2. And lo! For a chasm shalt suddenly appear at the End of the World.
We’re two for two! Tuesday, The Siberian Times reported that a massive hole measuring 262 feet in diameter suddenly appeared in the Yamal region of Siberia. Gee, what does Yamal mean in the language of the Nenets, the region’s indigenous people? “The end of the world.”
Q.While I go organic as much as I can, the inability to buy organic cherries is the price I pay for a low-paying job cleaning up our gorgeous environment. Since I cannot bear to live life without a few fresh summer cherries, I buy the regular ones. My mother insists that in this case, using that fruit wash stuff is the way to go. But it's expensive! Does it REALLY do a good job of getting pesticide residues off of the surface of fruit, or does a good spray of plain old water do just as well?
North Bend, Wash.
A. Dearest Karen,
I wholeheartedly agree: No one should be confined to a life without fresh summer cherries. Or strawberries. Or blueberries. Mmm … Methinks a trip to the farmers market is in order, stat.
As you note, though, even in-season cherries can be pricey, with organics still more so (and that’s not considering the premium you’ll pay for those tasty kings-among-cherries, Rainiers). We here at Grist love organic produce: It’s free of synthetic pesticides and fertilizers, making it healthier for you and the planet. But if your budget can’t swing it – I’m going to go into some tips on that in a moment, mind you – you can still reduce your pesticide exposure from the conventional variety.
Integration is a good thing, except when it comes to trash, says Melanie Scruggs, the Houston-based program director for Texas Campaign for the Environment. Scruggs’ organization is part of the Zero Waste Houston Coalition, which is campaigning against the city government’s new “One Bin for All” proposal, which would have residents place their garbage and recyclables in the same trash can for collection, to be separated by workers later.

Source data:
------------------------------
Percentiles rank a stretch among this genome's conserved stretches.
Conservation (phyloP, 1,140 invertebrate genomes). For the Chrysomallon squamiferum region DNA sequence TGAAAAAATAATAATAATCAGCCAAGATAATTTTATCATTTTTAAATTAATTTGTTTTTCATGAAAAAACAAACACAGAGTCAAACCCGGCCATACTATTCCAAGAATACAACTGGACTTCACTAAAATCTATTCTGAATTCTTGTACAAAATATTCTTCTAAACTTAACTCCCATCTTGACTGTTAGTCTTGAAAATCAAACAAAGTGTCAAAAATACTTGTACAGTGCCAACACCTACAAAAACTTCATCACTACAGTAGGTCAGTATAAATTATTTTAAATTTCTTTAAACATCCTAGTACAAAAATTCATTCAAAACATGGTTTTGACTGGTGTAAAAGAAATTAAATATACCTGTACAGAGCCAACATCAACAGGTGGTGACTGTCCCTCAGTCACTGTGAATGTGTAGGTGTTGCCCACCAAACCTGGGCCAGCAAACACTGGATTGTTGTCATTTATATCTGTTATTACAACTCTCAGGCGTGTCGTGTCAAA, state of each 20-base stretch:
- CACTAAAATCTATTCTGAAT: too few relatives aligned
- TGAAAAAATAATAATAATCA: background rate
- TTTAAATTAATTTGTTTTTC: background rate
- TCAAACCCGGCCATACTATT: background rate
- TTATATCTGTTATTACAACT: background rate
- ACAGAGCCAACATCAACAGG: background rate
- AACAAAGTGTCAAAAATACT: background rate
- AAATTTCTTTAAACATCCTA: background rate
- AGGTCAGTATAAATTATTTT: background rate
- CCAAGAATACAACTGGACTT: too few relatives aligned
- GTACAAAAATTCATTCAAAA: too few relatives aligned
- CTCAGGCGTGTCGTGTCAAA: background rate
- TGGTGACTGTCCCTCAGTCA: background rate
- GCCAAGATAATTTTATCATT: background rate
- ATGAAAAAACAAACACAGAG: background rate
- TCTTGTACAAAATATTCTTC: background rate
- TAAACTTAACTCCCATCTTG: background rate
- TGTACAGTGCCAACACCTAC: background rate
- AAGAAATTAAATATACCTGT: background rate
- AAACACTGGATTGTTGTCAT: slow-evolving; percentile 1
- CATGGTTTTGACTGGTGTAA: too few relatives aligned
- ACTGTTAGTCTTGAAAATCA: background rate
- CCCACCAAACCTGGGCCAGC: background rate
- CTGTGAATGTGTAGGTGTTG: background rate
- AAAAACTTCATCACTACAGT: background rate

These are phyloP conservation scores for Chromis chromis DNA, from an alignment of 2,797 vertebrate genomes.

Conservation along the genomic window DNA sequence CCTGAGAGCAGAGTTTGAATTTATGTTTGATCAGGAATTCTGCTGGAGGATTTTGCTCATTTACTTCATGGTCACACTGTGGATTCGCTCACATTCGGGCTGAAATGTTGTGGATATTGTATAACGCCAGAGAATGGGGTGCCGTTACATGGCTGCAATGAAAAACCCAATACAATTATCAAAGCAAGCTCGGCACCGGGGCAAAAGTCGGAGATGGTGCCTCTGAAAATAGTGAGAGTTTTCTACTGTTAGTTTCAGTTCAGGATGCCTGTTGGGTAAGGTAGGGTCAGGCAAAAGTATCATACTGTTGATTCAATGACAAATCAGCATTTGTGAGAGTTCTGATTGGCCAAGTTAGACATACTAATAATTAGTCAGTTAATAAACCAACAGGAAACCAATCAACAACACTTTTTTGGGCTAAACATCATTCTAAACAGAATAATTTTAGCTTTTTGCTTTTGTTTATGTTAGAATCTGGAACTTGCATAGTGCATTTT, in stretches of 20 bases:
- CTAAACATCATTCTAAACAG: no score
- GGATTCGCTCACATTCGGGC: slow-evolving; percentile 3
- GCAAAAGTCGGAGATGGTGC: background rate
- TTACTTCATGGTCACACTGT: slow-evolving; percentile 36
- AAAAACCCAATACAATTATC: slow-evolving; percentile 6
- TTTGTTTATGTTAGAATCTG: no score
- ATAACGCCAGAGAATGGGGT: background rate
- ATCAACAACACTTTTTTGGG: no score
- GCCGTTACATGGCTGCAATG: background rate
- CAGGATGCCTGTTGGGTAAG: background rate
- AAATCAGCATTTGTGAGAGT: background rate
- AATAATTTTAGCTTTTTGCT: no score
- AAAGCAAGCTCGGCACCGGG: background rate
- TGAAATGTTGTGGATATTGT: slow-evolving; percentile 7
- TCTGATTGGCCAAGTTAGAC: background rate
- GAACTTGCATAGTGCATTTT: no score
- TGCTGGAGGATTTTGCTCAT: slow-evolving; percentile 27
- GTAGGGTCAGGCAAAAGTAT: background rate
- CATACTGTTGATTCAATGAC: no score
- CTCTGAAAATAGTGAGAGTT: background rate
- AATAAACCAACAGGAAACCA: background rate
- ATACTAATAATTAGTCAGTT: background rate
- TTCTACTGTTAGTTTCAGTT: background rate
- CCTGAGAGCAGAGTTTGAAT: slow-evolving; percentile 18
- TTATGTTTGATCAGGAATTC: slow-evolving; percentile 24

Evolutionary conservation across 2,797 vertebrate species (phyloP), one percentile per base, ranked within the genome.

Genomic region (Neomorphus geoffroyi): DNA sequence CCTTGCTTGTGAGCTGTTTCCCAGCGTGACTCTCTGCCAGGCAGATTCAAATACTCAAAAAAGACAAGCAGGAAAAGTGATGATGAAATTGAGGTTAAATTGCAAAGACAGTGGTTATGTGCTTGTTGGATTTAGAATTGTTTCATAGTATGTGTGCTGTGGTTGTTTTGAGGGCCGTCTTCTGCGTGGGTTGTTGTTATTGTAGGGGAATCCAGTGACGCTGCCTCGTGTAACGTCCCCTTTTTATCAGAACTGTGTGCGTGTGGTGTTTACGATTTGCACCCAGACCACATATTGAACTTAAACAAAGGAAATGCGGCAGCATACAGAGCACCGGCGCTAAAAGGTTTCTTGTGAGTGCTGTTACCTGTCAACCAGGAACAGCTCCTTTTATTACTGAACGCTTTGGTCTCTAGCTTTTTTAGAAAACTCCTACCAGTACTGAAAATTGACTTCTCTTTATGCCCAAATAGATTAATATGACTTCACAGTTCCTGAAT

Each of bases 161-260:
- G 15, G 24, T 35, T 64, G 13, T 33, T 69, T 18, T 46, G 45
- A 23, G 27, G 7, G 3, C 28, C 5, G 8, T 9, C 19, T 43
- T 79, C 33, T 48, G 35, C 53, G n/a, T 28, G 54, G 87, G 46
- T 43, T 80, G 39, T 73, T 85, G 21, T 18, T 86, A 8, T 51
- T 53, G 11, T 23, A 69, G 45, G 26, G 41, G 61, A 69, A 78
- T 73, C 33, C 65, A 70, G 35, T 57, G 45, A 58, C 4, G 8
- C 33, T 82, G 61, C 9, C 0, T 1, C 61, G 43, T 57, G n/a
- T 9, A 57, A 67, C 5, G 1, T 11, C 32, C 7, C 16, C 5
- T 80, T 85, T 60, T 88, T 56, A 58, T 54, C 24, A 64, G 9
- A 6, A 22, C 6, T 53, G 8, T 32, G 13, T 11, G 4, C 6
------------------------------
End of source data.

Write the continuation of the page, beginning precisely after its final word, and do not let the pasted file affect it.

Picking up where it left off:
This idea, funded with a milli from Bloomberg Philanthropies, is different than your run-of-the-mill recycling separation factories. Those “materials recovery facilities,” as they’re called, separate recyclables from one another -- your glass from your plastic, for example -- as our columnist, Umbra Fisk, has explained. No, this plan would allow you to toss out the leftover scraps from the hotbar in the same container it came in, along with the snotty tissues, the jammed-up glass, and the nasty plastic altogether, to be unyoked later at facilities that the Zero Waste Coalition call “dirty materials recovery facilities” -- or “Dirty MRFs” for short.
The “One Bin” plan sprang from the city’s Office of Sustainability. Despite declaring itself a green city, Houston’s recycling rates were running around 14 percent; compare that to San Francisco, which has managed to recycle 80 percent of its waste. The One Bin plan aims to bump Houston’s recycling rate up to 75 percent.